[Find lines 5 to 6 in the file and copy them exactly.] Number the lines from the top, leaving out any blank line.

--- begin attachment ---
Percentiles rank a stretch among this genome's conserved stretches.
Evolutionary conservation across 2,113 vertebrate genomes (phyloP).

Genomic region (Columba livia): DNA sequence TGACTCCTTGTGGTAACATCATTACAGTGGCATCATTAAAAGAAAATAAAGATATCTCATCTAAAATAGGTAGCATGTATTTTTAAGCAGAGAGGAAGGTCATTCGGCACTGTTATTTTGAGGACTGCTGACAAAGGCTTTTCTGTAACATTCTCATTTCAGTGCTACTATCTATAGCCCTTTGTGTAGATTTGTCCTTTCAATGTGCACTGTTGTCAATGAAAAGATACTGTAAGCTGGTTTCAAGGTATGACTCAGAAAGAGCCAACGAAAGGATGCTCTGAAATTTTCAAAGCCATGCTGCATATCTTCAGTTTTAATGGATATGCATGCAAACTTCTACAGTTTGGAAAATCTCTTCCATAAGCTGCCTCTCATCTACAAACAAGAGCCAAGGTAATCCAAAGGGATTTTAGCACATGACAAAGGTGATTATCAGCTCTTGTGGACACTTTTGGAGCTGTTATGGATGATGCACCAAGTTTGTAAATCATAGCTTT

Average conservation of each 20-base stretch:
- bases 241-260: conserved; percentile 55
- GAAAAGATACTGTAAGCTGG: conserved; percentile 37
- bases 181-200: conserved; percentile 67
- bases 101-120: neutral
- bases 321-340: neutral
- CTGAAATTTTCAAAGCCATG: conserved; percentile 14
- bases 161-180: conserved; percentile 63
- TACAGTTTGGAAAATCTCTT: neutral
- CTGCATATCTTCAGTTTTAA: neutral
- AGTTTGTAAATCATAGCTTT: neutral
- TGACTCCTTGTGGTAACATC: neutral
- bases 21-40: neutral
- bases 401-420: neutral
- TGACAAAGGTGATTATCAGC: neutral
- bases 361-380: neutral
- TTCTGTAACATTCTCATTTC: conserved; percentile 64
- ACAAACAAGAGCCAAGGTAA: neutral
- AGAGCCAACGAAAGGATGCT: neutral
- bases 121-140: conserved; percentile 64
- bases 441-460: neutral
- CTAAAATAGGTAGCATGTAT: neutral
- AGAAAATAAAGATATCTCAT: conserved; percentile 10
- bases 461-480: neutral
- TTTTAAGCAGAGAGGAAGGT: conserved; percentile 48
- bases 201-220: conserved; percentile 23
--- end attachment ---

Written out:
- bases 241-260: conserved; percentile 55
- GAAAAGATACTGTAAGCTGG: conserved; percentile 37